Last updated on September 2020

Ambroxol as a Treatment for Parkinson's Disease Dementia

Brief description of study

The present study will test the hypothesis that the medication Ambroxol is safe and well tolerated and will improve cognitive and motor symptoms of Parkinson's Disease Dementia (PDD). Ambroxol has been shown to raise the levels of the enzyme beta-glucocerebrosidase resulting in lower the levels of the protein alpha-synuclein, both of which have been shown to improve cognition in mouse models. This will be a 52 week trial of Ambroxol in 75 individuals with PDD. Participants will undergo clinical, neuropsychological and neuroimaging assessment throughout the study to assess changes.

Detailed Study Description

The increasing prevalence of dementia is a serious threat to the medical system and society. About 500,000 Canadians are affected with dementia, and this number will rise to more than 1 million in the next 20 years. Dementia already costs the Canadian economy 15 billion dollars per year. While much of the focus of dementia is on Alzheimer's disease, autopsy studies suggest that up to 30% of dementia is due to diseases caused by abnormal alpha-synuclein accumulation (Synucleinopathies) such as Parkinson's Disease Dementia (PDD). People with Parkinson's disease (PD) typically present with motor symptoms, but the disease is also characterized by insidious cognitive decline, increasing in relation to disease duration. Glucocerebrosidase (GCase) is a degradative enzyme that resides in a subcellular compartment called the lysosome, and cleaves a neutral glycolipid, glucocerebroside, present in the plasma membrane of most cells. GCase is intimately linked with PD. Being an "asymptomatic carrier" of a GCase mutation is currently the highest genetic risk factor for PD, with some studies suggesting up to 1/3 of patients carry mutations.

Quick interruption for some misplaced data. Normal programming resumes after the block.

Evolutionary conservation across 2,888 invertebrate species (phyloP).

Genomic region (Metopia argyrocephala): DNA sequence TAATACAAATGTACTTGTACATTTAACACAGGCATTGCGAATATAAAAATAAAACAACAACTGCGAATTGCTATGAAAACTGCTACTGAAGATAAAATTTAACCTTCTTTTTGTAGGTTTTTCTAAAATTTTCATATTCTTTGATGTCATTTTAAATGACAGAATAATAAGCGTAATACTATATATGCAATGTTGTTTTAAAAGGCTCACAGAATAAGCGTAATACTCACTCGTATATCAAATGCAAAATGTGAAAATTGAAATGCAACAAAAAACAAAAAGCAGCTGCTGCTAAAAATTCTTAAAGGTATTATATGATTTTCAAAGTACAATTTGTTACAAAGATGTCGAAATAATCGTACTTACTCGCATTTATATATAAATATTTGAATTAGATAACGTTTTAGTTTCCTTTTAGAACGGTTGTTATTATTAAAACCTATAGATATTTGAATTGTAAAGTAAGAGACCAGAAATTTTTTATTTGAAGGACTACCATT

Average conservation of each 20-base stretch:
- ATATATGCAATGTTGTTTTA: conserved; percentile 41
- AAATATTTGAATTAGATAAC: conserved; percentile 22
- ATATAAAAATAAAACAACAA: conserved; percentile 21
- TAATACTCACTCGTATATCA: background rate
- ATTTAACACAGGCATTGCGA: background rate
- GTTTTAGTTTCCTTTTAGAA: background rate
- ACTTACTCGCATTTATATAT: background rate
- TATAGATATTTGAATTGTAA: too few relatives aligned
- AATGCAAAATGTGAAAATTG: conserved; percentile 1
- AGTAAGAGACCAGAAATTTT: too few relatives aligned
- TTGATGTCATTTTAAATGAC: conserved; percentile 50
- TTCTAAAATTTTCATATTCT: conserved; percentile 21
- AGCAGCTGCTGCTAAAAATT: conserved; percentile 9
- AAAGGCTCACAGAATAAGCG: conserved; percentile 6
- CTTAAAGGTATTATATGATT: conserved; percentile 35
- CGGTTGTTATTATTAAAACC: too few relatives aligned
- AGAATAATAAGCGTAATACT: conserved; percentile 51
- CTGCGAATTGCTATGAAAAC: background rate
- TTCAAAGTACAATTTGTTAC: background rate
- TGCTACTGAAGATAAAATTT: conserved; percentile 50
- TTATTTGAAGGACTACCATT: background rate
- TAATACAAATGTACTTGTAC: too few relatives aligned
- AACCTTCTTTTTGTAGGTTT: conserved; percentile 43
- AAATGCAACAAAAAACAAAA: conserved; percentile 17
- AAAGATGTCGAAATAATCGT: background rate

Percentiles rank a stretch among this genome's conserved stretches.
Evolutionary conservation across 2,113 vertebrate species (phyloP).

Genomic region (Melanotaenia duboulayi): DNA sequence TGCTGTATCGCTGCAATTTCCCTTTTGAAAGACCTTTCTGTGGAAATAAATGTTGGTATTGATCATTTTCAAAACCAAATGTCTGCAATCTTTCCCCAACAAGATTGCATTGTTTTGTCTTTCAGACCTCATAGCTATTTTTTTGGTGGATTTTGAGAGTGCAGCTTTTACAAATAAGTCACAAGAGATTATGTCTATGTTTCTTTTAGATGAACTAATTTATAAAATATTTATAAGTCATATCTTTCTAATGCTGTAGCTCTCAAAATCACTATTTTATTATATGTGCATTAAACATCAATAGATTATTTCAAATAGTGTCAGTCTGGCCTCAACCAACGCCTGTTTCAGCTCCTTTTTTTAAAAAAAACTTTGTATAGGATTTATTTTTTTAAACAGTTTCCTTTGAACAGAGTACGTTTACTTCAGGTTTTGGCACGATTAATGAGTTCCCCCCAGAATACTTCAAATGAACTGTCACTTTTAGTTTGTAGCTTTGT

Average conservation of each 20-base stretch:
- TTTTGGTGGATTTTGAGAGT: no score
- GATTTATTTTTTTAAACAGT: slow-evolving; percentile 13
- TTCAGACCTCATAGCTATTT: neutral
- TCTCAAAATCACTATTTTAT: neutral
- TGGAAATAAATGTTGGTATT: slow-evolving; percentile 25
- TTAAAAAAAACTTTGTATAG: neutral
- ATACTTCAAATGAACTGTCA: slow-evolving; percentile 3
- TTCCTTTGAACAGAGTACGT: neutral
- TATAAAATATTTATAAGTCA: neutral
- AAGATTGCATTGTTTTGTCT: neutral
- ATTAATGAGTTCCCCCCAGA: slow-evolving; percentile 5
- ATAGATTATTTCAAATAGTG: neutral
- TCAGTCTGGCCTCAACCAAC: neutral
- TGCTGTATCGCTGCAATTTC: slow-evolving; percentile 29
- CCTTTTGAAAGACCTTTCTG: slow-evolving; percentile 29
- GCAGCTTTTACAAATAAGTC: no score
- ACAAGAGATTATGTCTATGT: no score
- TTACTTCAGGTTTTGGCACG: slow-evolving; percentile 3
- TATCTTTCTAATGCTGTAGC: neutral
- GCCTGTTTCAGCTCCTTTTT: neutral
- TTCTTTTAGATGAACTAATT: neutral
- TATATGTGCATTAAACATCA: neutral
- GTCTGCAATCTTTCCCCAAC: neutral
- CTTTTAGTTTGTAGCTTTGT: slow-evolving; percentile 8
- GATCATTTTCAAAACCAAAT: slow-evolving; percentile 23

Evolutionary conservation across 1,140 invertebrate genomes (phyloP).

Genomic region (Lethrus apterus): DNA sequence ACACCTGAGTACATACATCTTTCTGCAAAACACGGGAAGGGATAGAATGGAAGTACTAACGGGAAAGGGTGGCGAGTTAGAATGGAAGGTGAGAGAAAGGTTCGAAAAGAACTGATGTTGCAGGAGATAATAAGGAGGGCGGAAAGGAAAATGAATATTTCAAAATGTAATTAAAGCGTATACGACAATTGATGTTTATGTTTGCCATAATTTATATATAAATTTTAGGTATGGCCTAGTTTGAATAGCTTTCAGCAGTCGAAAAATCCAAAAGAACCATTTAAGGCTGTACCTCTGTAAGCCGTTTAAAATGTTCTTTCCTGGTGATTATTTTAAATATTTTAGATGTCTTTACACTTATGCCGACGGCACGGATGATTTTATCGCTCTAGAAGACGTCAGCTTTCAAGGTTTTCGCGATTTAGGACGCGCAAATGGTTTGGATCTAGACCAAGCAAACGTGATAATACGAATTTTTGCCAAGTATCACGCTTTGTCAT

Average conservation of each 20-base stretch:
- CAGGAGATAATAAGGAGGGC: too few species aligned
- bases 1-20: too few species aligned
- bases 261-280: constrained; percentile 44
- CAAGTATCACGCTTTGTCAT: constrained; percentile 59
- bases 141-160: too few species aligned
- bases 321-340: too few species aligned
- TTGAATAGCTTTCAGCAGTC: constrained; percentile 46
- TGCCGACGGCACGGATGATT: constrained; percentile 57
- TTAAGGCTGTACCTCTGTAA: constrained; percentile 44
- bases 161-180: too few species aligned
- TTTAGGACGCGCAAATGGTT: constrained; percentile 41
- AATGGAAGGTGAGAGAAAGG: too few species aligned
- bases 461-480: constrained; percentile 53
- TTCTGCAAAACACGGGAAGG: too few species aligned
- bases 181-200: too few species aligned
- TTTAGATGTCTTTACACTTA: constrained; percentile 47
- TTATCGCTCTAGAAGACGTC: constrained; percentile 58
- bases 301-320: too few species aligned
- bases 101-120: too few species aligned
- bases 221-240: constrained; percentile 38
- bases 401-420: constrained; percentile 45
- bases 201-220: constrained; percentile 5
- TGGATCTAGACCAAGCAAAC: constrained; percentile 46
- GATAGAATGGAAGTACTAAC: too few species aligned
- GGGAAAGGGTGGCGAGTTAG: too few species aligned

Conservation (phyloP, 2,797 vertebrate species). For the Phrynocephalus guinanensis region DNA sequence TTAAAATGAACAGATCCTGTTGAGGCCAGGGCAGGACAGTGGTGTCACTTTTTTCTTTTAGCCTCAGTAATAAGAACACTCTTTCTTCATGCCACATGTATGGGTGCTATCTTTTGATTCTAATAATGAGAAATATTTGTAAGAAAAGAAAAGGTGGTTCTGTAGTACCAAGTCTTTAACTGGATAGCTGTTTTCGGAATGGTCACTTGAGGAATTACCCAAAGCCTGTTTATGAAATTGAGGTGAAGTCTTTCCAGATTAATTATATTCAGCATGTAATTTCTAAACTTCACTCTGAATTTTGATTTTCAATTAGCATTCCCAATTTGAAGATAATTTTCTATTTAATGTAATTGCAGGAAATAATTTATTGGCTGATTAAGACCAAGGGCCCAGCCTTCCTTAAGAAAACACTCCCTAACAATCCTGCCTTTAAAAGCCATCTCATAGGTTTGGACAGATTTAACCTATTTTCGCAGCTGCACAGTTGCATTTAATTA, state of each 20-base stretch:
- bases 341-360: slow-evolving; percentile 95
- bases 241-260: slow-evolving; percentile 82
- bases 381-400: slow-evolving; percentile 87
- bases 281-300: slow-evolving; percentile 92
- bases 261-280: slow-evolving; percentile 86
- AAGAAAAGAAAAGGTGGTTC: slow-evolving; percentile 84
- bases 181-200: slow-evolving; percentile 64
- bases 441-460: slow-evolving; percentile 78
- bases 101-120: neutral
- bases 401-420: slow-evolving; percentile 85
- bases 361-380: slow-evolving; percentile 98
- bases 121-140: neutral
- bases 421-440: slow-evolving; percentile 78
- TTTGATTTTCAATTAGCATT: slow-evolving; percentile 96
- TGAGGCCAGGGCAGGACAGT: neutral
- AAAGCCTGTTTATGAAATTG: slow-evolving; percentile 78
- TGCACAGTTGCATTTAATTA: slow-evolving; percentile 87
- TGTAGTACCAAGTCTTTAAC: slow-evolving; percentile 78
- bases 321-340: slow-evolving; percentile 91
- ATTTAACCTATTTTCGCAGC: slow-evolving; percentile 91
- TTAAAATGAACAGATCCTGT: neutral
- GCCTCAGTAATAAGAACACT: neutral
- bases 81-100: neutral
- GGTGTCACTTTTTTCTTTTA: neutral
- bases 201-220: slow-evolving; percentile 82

Reductions in GCase activity most likely also plays a role in sporadic PD, as these patients have lower levels of GCase in their brain and cerebrospinal fluid, even when they do not carry a mutant GCase allele. Reducing GCase genetically or pharmacologically in animal studies results in cognitive impairment. The aggregates causing the impairment can be cleared by re-introduction of normal GCase back into the brain. In addition, overexpressing GCase in the brain of a PD mouse model improves cognition. GCase therefore appears to be an excellent target for a therapy that addresses the underlying pathophysiology of PDD to improve or stop disease progression.